The classic definition of a computational ontology is that it is “an explicit specification of a conceptualization.” For us, a “conceptualization” is the set of ontologies required to ensure common interpretation of data from one or more shared databases. Ontologies can be informal or light-weight (e.g. North American Industry Classification System [NAICS]); formal, like the TOVE Ontologies that are represented in first-order logic; or be somewhere in between (i.e. semi-formal like medical ontologies that classify and relate medical terms).
We are investigating research questions that have real-life management and entrepreneurial applications of ontologies, in particular for: blockchain design, data analytics, and enterprise modeling.
Ontology-Driven Blockchain Design. A blockchain is a distributed database that maintains a continuously-growing list of data records secured from tampering and revision. This cryptographic technology offers a way for people who do not know or trust each other to create a record of who owns what that will compel the assent of everyone concerned. Originally developed to underpin the bitcoin cryptocurrency network, the blockchain has many enthusiastic supporters who see its potential beyond cash and currency. The potential for blockchain to enable a distributed ledger of digital assets is the source of their enthusiasm.
In order to understand data in a database distributed across numerous organizations, there must be common interpretation of data across these organizations. This interpretation can be informally enforced via use of common data standards—i.e. models, dictionaries, and conventions—and via business practices and processes that support adoption of data standards by human developers working at these organizations. We believe that light-weight and semi-formal ontologies could be used for this. We are interested in how such ontologies could be helpful in developing blockchain designs. Interpretation can also be formally enforced via formal specifications that enable automated inference and verification within software applications that execute on a network that spans these organizations. We believe that formal ontologies could be used for this. We are interested in how formal ontologies can be translated to smart contracts, the distinct pieces of code that enable automated blockchain-based business process and workflow execution. Our research teams are interested in pursuing these beliefs. Here is our position paper that provides more detail.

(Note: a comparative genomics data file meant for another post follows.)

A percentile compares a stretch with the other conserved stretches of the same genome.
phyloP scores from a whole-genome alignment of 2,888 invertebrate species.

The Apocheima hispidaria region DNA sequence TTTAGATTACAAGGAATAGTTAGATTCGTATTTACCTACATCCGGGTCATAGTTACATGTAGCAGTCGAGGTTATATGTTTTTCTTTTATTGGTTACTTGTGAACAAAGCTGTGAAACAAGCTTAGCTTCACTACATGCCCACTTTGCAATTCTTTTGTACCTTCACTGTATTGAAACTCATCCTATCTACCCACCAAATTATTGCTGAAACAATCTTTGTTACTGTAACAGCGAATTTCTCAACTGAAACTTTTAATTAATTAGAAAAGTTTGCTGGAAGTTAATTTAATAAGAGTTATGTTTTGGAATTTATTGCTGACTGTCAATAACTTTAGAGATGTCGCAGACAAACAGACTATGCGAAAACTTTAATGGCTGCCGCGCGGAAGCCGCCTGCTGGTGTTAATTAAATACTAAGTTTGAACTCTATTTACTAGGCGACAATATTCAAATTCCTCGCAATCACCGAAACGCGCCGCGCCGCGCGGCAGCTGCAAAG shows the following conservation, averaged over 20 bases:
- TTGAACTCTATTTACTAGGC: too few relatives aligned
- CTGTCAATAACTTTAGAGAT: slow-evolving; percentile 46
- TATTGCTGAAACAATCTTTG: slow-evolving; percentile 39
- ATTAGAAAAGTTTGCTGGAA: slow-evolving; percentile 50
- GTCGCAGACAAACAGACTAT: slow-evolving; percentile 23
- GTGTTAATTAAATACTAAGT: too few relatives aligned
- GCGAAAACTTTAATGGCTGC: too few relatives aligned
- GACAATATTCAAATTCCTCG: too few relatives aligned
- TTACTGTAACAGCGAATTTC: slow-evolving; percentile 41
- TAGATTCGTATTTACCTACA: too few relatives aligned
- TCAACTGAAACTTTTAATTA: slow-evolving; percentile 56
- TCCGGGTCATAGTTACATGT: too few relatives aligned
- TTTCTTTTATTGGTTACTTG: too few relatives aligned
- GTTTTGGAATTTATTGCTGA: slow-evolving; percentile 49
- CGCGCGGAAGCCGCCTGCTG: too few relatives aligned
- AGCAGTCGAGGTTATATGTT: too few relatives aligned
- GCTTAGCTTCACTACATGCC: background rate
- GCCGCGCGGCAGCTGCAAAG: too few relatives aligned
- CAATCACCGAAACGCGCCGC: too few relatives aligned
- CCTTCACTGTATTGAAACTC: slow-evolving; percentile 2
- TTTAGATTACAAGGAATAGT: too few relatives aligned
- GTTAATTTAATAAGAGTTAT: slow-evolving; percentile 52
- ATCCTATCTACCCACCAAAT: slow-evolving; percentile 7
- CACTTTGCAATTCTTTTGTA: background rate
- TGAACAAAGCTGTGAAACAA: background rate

Ontology-Driven Data Analytics. We posit that a research/management/entrepreneurial opportunity exists because, often, even if a knowledge worker has data to make good decisions, they lack the proper theory about how to process or interpret that data. Yet, even if an appropriate theory exists, it is often oblivious or opaque to the worker. We posit that computational ontologies can be used to bridge this gap. We adopt the perspective that ontologies are formal representations of a theory. Computationally, an ontology is a set of if-then rules that can be applied to data. If, for example, an accounting firm maintains historical data about their staff and clients, they can apply relevant ontologies to their databases to best match audit teams to clients. There is an accounting theory that theorizes that letting client-focused auditors apply rule-based standards can lead to overly aggressive financial reporting. Ontologies of such theories can be incorporated into an accounting firm’s risk management system to prevent an Enron-like fiasco. Our research teams are working to make this kind of ontology-driven analytics possible. Here is our position paper that provides more detail.
Ontology-Based Enterprise Modeling. In this perspective, we view activities, states, resources, and organizational structures and constraints as the fundamental building blocks of the enterprise. That is, we describe an enterprise in terms of these constructs and then additionally, formally specify rules or axioms about them (e.g. if an activity consumes a quantity of a resource A, then some quantity of another resource B must be produced, and moreover there must be less of A after the activity completes). The definition of these constructs as “objects” and the specification of these axioms in a formal language like first-order logic comprise an ontology. In ontology-based enterprise modeling, objects and axioms in more fundamental ontologies like ontologies of activities and resources serve as building blocks to represent more abstract enterprise concepts like quality and cost management. Our primary focus has been on enabling enterprise models to represent and reason about quality by developing ontologies of measurement, traceability, and quality management systems and using this ontology-based system to automatically infer about enterprise quality like evaluating ISO 9000 compliance. Our research teams are working to further enhance our research on qntologies for quality management, especially in the current technological context. The Internet of Things provides new opportunities to measure the state of an enterprise at a very granular level, and we believe that ontology-based enterprise models can be used to make powerful inferences to support fine-grained, evidence-based decision-making. Here is a paper that details ontologies for quality management.